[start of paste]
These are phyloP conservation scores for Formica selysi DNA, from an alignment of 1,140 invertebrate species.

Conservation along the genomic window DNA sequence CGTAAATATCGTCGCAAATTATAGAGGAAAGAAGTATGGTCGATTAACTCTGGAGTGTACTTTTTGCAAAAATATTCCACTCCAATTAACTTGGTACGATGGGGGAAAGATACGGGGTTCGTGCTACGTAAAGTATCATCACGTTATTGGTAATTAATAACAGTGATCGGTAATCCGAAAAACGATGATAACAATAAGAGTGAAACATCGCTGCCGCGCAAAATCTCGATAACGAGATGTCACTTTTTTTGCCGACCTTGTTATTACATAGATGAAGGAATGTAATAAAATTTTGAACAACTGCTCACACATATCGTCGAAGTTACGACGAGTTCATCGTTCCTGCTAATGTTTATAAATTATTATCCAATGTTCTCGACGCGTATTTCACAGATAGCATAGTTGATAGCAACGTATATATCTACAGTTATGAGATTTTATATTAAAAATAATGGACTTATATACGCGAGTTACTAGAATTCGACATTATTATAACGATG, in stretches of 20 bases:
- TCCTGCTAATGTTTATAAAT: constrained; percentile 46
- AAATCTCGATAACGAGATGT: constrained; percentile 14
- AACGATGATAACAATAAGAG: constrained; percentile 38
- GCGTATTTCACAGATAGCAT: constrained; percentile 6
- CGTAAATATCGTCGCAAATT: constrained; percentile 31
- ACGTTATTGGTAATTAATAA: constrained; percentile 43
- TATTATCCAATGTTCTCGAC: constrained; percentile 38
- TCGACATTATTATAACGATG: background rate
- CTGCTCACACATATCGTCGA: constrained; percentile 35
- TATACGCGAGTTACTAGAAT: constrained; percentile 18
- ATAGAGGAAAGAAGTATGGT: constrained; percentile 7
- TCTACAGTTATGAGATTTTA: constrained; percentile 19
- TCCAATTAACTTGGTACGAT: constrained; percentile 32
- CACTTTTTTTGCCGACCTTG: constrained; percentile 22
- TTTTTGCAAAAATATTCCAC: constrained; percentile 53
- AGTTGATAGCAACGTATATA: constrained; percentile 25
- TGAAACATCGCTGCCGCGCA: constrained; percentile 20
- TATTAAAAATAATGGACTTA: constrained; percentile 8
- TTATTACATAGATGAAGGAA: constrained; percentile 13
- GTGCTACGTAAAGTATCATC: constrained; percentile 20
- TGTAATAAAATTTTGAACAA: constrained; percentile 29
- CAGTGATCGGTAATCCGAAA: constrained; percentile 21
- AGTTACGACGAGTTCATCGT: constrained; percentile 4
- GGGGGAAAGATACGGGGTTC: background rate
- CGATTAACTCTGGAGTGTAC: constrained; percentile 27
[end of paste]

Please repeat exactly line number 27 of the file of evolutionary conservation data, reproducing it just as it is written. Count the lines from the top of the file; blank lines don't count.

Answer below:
- CGATTAACTCTGGAGTGTAC: constrained; percentile 27